Lev. 18:4 You shall observe My judgments and keep My ordinances, to walk in them: I am the LORD your God. 5 You shall therefore keep My statutes and My judgments, which if a man does, he shall live by them: I am the LORD.
Verse 6 continues with a prohibition against incest. I am the Lord Verse 21 gives a prohibition of killing babies. I am the Lord. Idolatry, theft, swearing falsely, revering your parents, failing to pity the poor, taking advantage of the disabled, gossip, bearing a grudge, failing to tithe, cutting yourself, tattoos, Sabbath-breaking, occultism, failing to rise before the gray headed, lack of justice to the stranger, false weights and measures, and a general commandment to obey all His statutes and commandments are followed by an "I am the LORD." In fact, chapter 18 ends with a statement that the Canaanites were cast out of the land for doing the things listed in that chapter and warns that Israel too will be cast out if they do them: I am the LORD. I am more and more convinced that the issue of tattooing is a moral issue. And there is nothing in this verse to contradict it, contra Mark Driscoll.
But the expression King of kings and Lord of lords is not merely a theoretical term. It appeals to Psalm 72 where eventually all kings really do bow down before King Jesus and acknowledge Him to be their Lord. And it is clear that Psalm 72 says it will be fulfilled in history. It also appeals to Psalm 2 where all kings are commanded to kiss the Son and submit to His reign. We are talking about a name which prophecies what will actually happen in history. This is not a theoretical King of kings and Lord of lords who has no kings or lords submitting to Him. That makes a mockery of the name. There will come a time when all kings and all lords will acknowledge Jesus.
That He is a Judge and Warrior (v. 11)
But back to verse 11, it says that Jesus "both judges and makes war with righteousness." Oh, that we had nations today who would judge in courts according to righteousness - in other words, according to the laws of Scripture. We would be a blessed nation just like Jesus is blessed if we would do so. Oh, that we had nations today that made war with righteousness - in other words, who warred according to the laws set out in Scripture. America does not do that. Our wars are scandalously lawless - they constitute murder. Our leaders do not submit to the Lord Jesus Christ who only wars with righteousness. Of course, people will criticize how Christ warred against Israel and Rome because they are so out of touch with what is just and righteous. They also are offended by His principles of justice because they call evil good and good evil. But longterm success will be granted by the Father to Jesus because Jesus submits to the Father in how He judges and wars.
But another thing we can see here is that Christ's judgments on Israel and Rome illustrate that we do not need to wait till the Second Coming for Christ to judge His enemies as so many eschatologies insist. This judging and warring happened in AD 70. Where the prayers of the saints plead for judgment (as the saints plead in Revelation 6, Revelation 8, and other places), judgment happens. When the prayers of the saints plead for conquest, conquest happens. Many Messianic prophecies of the Old Testament (like Psalm 72:2; 92:11-13; 110; Isaiah 11:3-4, and Jeremiah 23:5-6) speak about the Messiah judging the nations and warring against those that do not submit. Chilton summarizes those Scriptures by saying,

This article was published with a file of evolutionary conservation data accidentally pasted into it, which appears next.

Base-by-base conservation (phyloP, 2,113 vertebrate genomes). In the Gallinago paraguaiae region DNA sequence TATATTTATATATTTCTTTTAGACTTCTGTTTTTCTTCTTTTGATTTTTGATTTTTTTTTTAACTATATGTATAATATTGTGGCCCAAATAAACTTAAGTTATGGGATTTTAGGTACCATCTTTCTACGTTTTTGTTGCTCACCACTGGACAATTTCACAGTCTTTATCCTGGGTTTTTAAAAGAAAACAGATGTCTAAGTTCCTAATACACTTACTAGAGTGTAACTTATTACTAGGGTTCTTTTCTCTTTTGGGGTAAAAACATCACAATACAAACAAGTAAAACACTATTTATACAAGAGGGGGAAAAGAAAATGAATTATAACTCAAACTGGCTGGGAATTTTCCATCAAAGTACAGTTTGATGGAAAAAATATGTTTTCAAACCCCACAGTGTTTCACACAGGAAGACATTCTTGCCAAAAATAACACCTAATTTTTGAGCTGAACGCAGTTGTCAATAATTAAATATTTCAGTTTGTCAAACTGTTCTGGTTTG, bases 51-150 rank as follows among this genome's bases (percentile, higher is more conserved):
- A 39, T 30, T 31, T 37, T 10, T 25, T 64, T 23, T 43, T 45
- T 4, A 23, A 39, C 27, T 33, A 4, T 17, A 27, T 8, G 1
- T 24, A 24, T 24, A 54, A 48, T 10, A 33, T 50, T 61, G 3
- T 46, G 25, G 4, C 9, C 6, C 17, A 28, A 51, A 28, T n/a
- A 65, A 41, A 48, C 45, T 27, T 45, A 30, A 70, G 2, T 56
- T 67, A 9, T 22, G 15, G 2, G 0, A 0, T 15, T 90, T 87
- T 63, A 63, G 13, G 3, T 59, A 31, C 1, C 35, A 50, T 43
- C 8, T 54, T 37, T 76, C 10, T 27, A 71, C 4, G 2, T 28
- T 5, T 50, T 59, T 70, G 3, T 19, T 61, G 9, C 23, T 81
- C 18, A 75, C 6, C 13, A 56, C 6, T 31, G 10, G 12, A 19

Christ rides forth to do battle in the earth, subduing us to Himself, ruling and defending us, "restraining and conquering all His and our enemies," as the Westminster Shorter Catechism says (Q. 26), rendering justice throughout the world according to the law of God, in fulfillment of the Messianic prophecies.
His eyes as flames of fire
Verse 12 follows up with the clause, "Now His eyes were a flame of fire." Mounce says, "Nothing can be hidden from the penetrating gaze of the Messiah." He cannot be fooled. He sees through hypocrisy. He is not satisfied with superficial righteousness. This is why Christ even fights against Christian nations of the past when they did not follow Him with unconditional surrender. His burning eyes are symbols that guarantee victory - full victory. Even in history, nations will not merely pretend to submit. There will be an actual submission of all things to Christ's lordship. His eyes will see through anything else and not be satisfied with anything else. Isaiah 42:4 promises, "He will not fail nor be discouraged, till He has established justice in the earth; and the coastlands shall wait for His law."
The diadems on his head with names
I've already mentioned the diadems on Christ's head, but there is one quote that I think is insightful that I will mention now. It comes from an Idealist who does not share our viewpoint, but he still has a lot of great insights. Beale says,
The undefined multiplicity of diadems shows Christ is the only true cosmic king, on a grander scale than the dragon and the beast, whose small number of crowns implies a kingship limited in time. Christ should wear more crowns than any earthly king or kings, since he is “King of kings and Lord of lords” (19:16)
And of course, Isaiah 62 guarantees that Jesus will wear all the diadems of all the kings and lords of the earth, and these kings will cast their crowns at His feet. The very reference to diadems reminds us of Isaiah 62 and also guarantees victory.